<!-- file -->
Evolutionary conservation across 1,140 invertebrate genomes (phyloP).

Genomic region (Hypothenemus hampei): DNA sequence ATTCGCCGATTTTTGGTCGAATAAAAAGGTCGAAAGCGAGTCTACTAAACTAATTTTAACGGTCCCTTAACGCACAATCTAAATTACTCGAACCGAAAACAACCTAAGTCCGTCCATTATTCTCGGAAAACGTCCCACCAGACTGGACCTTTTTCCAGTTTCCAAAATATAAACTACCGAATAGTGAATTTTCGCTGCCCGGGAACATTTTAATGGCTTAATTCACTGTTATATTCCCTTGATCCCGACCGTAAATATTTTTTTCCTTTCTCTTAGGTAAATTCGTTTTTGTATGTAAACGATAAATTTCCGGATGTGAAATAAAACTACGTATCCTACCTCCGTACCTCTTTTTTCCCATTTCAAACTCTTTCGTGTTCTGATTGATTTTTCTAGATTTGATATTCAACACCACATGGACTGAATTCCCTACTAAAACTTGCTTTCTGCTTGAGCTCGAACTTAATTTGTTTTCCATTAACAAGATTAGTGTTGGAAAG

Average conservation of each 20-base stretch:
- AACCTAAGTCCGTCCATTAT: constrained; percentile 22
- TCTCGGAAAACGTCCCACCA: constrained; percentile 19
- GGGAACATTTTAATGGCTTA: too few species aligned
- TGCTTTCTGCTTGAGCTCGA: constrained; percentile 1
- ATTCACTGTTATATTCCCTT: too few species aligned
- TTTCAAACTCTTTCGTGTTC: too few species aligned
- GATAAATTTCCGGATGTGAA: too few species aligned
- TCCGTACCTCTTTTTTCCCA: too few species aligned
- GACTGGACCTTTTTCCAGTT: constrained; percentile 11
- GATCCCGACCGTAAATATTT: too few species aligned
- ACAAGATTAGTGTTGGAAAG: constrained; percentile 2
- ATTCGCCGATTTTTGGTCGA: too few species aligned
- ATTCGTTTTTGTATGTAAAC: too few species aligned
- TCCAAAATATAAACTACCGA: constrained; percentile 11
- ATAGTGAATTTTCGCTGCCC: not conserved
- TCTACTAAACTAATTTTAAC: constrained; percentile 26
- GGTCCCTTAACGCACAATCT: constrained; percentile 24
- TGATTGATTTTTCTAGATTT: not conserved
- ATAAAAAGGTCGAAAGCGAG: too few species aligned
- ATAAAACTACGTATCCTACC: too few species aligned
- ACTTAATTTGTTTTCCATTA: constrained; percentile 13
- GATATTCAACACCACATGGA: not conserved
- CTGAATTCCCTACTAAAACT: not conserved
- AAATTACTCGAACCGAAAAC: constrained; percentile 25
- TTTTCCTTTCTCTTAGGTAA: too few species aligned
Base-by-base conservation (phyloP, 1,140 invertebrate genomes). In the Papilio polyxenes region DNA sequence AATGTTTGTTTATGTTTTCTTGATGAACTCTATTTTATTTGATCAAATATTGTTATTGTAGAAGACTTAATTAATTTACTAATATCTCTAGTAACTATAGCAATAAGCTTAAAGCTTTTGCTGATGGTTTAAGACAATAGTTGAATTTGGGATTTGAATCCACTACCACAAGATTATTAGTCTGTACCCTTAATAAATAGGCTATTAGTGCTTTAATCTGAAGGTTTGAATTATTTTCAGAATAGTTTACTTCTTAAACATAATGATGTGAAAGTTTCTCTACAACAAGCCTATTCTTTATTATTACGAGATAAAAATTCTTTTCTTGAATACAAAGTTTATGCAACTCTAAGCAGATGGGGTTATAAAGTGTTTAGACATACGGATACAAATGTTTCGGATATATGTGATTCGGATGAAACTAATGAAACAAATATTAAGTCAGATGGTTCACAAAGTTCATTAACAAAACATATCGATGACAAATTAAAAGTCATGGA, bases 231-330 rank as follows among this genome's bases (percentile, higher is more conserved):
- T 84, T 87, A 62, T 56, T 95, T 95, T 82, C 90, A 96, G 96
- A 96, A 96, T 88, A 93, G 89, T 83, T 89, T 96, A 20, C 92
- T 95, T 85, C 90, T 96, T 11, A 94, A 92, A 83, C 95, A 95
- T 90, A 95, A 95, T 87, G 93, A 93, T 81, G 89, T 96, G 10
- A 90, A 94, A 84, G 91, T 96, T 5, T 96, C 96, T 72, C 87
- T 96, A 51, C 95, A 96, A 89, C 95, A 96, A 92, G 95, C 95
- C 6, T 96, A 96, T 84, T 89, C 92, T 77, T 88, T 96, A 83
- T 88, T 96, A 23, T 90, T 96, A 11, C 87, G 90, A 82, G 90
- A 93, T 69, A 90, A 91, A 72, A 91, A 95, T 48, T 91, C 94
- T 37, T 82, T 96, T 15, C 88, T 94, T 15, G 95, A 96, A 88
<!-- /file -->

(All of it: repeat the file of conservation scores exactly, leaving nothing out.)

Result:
Evolutionary conservation across 1,140 invertebrate genomes (phyloP).

Genomic region (Hypothenemus hampei): DNA sequence ATTCGCCGATTTTTGGTCGAATAAAAAGGTCGAAAGCGAGTCTACTAAACTAATTTTAACGGTCCCTTAACGCACAATCTAAATTACTCGAACCGAAAACAACCTAAGTCCGTCCATTATTCTCGGAAAACGTCCCACCAGACTGGACCTTTTTCCAGTTTCCAAAATATAAACTACCGAATAGTGAATTTTCGCTGCCCGGGAACATTTTAATGGCTTAATTCACTGTTATATTCCCTTGATCCCGACCGTAAATATTTTTTTCCTTTCTCTTAGGTAAATTCGTTTTTGTATGTAAACGATAAATTTCCGGATGTGAAATAAAACTACGTATCCTACCTCCGTACCTCTTTTTTCCCATTTCAAACTCTTTCGTGTTCTGATTGATTTTTCTAGATTTGATATTCAACACCACATGGACTGAATTCCCTACTAAAACTTGCTTTCTGCTTGAGCTCGAACTTAATTTGTTTTCCATTAACAAGATTAGTGTTGGAAAG

Average conservation of each 20-base stretch:
- AACCTAAGTCCGTCCATTAT: constrained; percentile 22
- TCTCGGAAAACGTCCCACCA: constrained; percentile 19
- GGGAACATTTTAATGGCTTA: too few species aligned
- TGCTTTCTGCTTGAGCTCGA: constrained; percentile 1
- ATTCACTGTTATATTCCCTT: too few species aligned
- TTTCAAACTCTTTCGTGTTC: too few species aligned
- GATAAATTTCCGGATGTGAA: too few species aligned
- TCCGTACCTCTTTTTTCCCA: too few species aligned
- GACTGGACCTTTTTCCAGTT: constrained; percentile 11
- GATCCCGACCGTAAATATTT: too few species aligned
- ACAAGATTAGTGTTGGAAAG: constrained; percentile 2
- ATTCGCCGATTTTTGGTCGA: too few species aligned
- ATTCGTTTTTGTATGTAAAC: too few species aligned
- TCCAAAATATAAACTACCGA: constrained; percentile 11
- ATAGTGAATTTTCGCTGCCC: not conserved
- TCTACTAAACTAATTTTAAC: constrained; percentile 26
- GGTCCCTTAACGCACAATCT: constrained; percentile 24
- TGATTGATTTTTCTAGATTT: not conserved
- ATAAAAAGGTCGAAAGCGAG: too few species aligned
- ATAAAACTACGTATCCTACC: too few species aligned
- ACTTAATTTGTTTTCCATTA: constrained; percentile 13
- GATATTCAACACCACATGGA: not conserved
- CTGAATTCCCTACTAAAACT: not conserved
- AAATTACTCGAACCGAAAAC: constrained; percentile 25
- TTTTCCTTTCTCTTAGGTAA: too few species aligned
Base-by-base conservation (phyloP, 1,140 invertebrate genomes). In the Papilio polyxenes region DNA sequence AATGTTTGTTTATGTTTTCTTGATGAACTCTATTTTATTTGATCAAATATTGTTATTGTAGAAGACTTAATTAATTTACTAATATCTCTAGTAACTATAGCAATAAGCTTAAAGCTTTTGCTGATGGTTTAAGACAATAGTTGAATTTGGGATTTGAATCCACTACCACAAGATTATTAGTCTGTACCCTTAATAAATAGGCTATTAGTGCTTTAATCTGAAGGTTTGAATTATTTTCAGAATAGTTTACTTCTTAAACATAATGATGTGAAAGTTTCTCTACAACAAGCCTATTCTTTATTATTACGAGATAAAAATTCTTTTCTTGAATACAAAGTTTATGCAACTCTAAGCAGATGGGGTTATAAAGTGTTTAGACATACGGATACAAATGTTTCGGATATATGTGATTCGGATGAAACTAATGAAACAAATATTAAGTCAGATGGTTCACAAAGTTCATTAACAAAACATATCGATGACAAATTAAAAGTCATGGA, bases 231-330 rank as follows among this genome's bases (percentile, higher is more conserved):
- T 84, T 87, A 62, T 56, T 95, T 95, T 82, C 90, A 96, G 96
- A 96, A 96, T 88, A 93, G 89, T 83, T 89, T 96, A 20, C 92
- T 95, T 85, C 90, T 96, T 11, A 94, A 92, A 83, C 95, A 95
- T 90, A 95, A 95, T 87, G 93, A 93, T 81, G 89, T 96, G 10
- A 90, A 94, A 84, G 91, T 96, T 5, T 96, C 96, T 72, C 87
- T 96, A 51, C 95, A 96, A 89, C 95, A 96, A 92, G 95, C 95
- C 6, T 96, A 96, T 84, T 89, C 92, T 77, T 88, T 96, A 83
- T 88, T 96, A 23, T 90, T 96, A 11, C 87, G 90, A 82, G 90
- A 93, T 69, A 90, A 91, A 72, A 91, A 95, T 48, T 91, C 94
- T 37, T 82, T 96, T 15, C 88, T 94, T 15, G 95, A 96, A 88